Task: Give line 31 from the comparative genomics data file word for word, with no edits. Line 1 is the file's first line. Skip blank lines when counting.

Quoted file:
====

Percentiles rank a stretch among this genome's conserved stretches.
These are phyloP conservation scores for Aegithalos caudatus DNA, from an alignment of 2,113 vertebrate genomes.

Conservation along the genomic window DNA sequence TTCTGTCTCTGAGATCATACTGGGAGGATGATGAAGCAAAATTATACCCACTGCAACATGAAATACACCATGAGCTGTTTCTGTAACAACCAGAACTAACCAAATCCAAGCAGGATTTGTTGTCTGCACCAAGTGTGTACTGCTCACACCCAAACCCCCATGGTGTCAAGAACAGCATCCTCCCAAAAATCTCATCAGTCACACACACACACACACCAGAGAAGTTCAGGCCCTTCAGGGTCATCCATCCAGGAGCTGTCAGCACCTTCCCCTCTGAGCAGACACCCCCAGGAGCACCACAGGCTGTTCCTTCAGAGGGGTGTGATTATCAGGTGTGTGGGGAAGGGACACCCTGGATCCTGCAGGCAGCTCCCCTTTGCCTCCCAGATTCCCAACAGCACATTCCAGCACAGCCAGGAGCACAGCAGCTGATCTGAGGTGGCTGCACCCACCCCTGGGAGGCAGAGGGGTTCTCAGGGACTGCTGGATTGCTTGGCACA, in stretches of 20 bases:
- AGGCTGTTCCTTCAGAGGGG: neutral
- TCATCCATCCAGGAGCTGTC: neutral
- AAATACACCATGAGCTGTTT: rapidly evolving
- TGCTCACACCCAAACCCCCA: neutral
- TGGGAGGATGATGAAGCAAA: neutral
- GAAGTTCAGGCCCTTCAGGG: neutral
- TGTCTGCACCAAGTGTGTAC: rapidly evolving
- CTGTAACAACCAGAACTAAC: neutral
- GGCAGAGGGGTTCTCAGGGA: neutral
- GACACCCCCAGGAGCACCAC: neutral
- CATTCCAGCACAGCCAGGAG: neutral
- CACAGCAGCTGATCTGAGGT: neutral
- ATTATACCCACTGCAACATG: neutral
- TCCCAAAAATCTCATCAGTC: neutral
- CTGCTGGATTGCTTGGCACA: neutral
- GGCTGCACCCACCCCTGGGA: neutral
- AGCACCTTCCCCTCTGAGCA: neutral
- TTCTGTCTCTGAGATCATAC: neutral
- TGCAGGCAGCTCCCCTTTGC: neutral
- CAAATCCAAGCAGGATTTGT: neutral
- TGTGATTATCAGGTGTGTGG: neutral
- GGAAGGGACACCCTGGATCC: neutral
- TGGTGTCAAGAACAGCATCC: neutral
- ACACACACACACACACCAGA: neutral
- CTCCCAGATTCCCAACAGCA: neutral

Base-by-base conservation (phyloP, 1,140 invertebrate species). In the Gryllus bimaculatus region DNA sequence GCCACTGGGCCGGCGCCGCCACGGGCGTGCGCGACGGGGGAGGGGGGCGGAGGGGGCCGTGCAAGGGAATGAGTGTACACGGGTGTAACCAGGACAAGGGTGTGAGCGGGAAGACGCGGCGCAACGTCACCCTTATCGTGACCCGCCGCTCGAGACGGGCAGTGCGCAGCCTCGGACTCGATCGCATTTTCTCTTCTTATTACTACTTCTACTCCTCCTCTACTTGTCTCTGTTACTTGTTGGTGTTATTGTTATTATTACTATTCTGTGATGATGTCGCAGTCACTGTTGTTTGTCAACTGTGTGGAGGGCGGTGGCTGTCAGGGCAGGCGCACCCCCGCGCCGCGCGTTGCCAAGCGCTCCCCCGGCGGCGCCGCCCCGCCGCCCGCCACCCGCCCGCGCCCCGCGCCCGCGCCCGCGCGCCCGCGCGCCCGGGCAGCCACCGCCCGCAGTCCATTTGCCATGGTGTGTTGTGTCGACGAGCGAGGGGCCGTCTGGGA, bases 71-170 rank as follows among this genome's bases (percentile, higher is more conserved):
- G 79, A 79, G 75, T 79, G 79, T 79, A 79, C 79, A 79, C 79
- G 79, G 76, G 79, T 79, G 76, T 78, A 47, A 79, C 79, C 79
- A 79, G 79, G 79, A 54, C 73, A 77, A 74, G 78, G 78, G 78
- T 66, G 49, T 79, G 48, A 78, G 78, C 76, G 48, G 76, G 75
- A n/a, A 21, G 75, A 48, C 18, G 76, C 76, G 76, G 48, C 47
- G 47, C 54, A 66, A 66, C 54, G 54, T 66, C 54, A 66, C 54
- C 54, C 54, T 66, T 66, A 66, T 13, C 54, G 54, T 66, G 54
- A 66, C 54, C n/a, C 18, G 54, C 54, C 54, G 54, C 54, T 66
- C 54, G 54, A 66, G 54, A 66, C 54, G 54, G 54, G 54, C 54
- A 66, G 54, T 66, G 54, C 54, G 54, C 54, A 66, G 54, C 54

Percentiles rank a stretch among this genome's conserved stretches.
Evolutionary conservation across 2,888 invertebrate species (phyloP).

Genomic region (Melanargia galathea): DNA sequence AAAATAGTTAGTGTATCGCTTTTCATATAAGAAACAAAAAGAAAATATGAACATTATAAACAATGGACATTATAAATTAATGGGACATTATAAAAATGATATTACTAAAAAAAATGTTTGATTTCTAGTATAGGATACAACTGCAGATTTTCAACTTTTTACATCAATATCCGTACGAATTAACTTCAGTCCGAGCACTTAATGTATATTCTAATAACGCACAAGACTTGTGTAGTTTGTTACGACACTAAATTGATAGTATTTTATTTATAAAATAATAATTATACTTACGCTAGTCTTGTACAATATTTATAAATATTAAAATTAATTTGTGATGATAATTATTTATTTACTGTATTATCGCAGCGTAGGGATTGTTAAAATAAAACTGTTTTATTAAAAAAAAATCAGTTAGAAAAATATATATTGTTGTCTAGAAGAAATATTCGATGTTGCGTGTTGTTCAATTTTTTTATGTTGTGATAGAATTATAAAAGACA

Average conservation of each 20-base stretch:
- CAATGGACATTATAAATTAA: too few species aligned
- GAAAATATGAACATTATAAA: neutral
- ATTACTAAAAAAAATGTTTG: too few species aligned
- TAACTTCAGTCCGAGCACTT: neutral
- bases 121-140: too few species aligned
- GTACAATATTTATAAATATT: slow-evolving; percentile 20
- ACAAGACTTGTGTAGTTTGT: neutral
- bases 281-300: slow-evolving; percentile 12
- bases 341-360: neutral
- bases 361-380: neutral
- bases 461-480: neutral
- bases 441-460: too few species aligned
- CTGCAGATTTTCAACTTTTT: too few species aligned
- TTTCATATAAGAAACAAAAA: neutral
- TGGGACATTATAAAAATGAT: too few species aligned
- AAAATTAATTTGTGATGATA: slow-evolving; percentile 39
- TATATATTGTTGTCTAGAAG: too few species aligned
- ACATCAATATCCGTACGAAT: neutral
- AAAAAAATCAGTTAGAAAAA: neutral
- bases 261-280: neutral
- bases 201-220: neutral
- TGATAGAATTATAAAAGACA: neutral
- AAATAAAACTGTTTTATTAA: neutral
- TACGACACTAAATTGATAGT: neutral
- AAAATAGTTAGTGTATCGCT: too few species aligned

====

- G 79, G 76, G 79, T 79, G 76, T 78, A 47, A 79, C 79, C 79